High-fashion designer brand Balenciaga is being criticized for trying to sell what appears to be “saggy pants.”
In a case of what many are calling “gentrifying Black culture,” social media users are blasting the brand for attempting to culturally appropriate and commodify the saggy pants style that was created by Black people.
The brand is selling a pair of $1190 sweatpants called “TROMPE-L’OEIL” that appear to mimic “sagging,” a style originally popularized by Black youth.
Now, people are taking to social media to criticize the brand.
One shopper posted a viral TikTok of the Balenciaga pants hanging on a store rack, which was then reposted on Twitter with the caption: “They’ve really just gentrified sagging.” Hot New Hip Hop first reported on the backlash.
@mr200m__You know when something feels racist ?? @sxbwxyy I have questions #fypシ♬ original sound – Mr200m
This feels very racist Balenciaga,” one person says in the video as they inspect the pants. “They’ve woven the boxers inside the trouser.”
Adding insult to injury, sagging has been the subject of much ridicule and discriminatory practices for decades by authorities. In fact, the style has been outlawed in some cities as recently as 2019.
In Shreveport, Louisiana, a police officer shot Anthony Childs, a 31-year-old Black man, while attempting to arrest him for breaking the “saggy pants ban.” Childs died during the police chase, causing the ordinance to be later repealed.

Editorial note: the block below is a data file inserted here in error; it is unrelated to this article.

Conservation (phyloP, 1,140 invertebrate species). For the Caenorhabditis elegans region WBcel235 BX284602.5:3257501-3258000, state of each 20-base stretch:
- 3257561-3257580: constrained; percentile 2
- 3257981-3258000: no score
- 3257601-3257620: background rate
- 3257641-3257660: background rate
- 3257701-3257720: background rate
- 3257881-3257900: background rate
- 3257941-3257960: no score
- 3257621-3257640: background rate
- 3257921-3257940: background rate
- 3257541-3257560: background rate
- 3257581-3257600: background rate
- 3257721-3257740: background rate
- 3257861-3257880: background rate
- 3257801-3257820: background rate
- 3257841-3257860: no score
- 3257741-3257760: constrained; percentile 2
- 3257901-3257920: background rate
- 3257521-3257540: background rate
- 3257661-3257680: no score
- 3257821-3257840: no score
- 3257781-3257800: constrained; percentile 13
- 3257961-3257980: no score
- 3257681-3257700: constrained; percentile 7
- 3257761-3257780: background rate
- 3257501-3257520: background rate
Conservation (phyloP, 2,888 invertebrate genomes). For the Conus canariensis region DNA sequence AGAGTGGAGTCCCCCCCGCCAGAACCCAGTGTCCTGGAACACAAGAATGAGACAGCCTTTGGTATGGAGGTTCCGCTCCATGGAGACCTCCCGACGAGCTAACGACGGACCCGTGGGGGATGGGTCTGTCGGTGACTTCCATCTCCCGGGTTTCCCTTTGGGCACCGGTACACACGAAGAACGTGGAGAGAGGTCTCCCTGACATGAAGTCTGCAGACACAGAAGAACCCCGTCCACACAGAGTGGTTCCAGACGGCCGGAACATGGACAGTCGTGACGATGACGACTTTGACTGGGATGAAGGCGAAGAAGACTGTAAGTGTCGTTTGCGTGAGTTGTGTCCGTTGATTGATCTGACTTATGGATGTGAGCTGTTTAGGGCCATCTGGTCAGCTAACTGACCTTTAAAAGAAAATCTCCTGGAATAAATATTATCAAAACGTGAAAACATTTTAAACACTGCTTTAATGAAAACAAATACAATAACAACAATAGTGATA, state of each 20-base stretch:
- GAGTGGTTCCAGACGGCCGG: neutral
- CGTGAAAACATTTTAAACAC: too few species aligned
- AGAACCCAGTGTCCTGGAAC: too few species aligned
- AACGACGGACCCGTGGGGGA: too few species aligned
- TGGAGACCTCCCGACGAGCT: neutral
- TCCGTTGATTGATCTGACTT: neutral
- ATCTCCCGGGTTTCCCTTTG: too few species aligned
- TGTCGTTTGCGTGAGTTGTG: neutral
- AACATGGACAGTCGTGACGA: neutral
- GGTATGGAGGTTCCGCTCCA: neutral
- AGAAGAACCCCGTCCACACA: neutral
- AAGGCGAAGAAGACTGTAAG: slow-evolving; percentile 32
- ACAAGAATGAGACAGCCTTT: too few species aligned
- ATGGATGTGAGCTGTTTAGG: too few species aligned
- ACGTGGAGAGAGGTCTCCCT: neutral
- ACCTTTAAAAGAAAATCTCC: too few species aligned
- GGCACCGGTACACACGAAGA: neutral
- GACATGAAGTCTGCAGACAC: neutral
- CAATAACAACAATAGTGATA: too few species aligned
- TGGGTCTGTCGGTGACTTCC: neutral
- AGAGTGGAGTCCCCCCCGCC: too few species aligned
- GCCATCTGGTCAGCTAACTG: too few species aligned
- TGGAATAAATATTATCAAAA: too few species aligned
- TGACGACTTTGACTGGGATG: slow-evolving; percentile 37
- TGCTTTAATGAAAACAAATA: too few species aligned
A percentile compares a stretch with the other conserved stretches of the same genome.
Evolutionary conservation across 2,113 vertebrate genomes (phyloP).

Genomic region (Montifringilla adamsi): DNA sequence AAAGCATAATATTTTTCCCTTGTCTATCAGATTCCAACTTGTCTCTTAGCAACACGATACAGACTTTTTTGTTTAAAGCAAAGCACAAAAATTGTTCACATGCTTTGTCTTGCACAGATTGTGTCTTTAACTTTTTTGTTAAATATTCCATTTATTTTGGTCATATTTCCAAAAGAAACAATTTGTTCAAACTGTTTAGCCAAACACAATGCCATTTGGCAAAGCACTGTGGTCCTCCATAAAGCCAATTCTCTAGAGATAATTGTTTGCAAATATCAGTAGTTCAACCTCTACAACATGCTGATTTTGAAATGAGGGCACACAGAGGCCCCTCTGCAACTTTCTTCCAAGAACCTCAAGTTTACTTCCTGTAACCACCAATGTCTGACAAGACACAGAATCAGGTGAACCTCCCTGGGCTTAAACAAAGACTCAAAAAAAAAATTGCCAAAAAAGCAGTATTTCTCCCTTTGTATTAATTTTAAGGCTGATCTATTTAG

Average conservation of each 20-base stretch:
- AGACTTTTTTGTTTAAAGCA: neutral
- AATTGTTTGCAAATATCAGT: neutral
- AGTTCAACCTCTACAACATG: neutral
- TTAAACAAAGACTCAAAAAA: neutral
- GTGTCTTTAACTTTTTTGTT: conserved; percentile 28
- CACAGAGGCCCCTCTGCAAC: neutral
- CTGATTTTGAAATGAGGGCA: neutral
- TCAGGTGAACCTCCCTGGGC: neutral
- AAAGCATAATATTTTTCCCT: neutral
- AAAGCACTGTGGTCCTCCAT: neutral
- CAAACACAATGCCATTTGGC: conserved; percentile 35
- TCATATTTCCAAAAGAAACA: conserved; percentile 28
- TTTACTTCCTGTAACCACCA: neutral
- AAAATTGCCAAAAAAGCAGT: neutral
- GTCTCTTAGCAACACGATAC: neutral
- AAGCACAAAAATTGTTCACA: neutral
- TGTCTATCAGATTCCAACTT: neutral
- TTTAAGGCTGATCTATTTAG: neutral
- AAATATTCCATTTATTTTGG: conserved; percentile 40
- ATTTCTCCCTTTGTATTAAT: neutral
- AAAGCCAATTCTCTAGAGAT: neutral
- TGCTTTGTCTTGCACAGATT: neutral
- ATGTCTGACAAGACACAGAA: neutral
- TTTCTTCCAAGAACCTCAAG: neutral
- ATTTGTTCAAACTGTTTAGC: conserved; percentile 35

“This actually pisses me off,” one user wrote in response.
This actually pisses me off. Do you know how many black men have been vilified, discriminated against and killed for this only for it to be marketed as high fashion smh
— Abolish the Crate Challenge (@thatdamnbrook) September 6, 2021
“Do you know how many black men have been vilified, discriminated against, and killed for this only for it to be marketed as high fashion?”
The incident comes after a number of fashion brands have faced criticism over attempting to culturally appropriate.
Prada pulled its $550 monkey figurine after social media users in the U.S. called out a strong resemblance to racist caricatures historically used to dehumanize Black people. Marc Jacobs had the Hadid sisters walk the runway in wigs of dreadlocks, sparking an uproar because of its spiritual significance in Rastafarianism.
According to a March report by The New York Times. Only four out of 69 high-fashion designers and creative directors are Black.
Balenciaga has yet to comment of remove the controversial pants.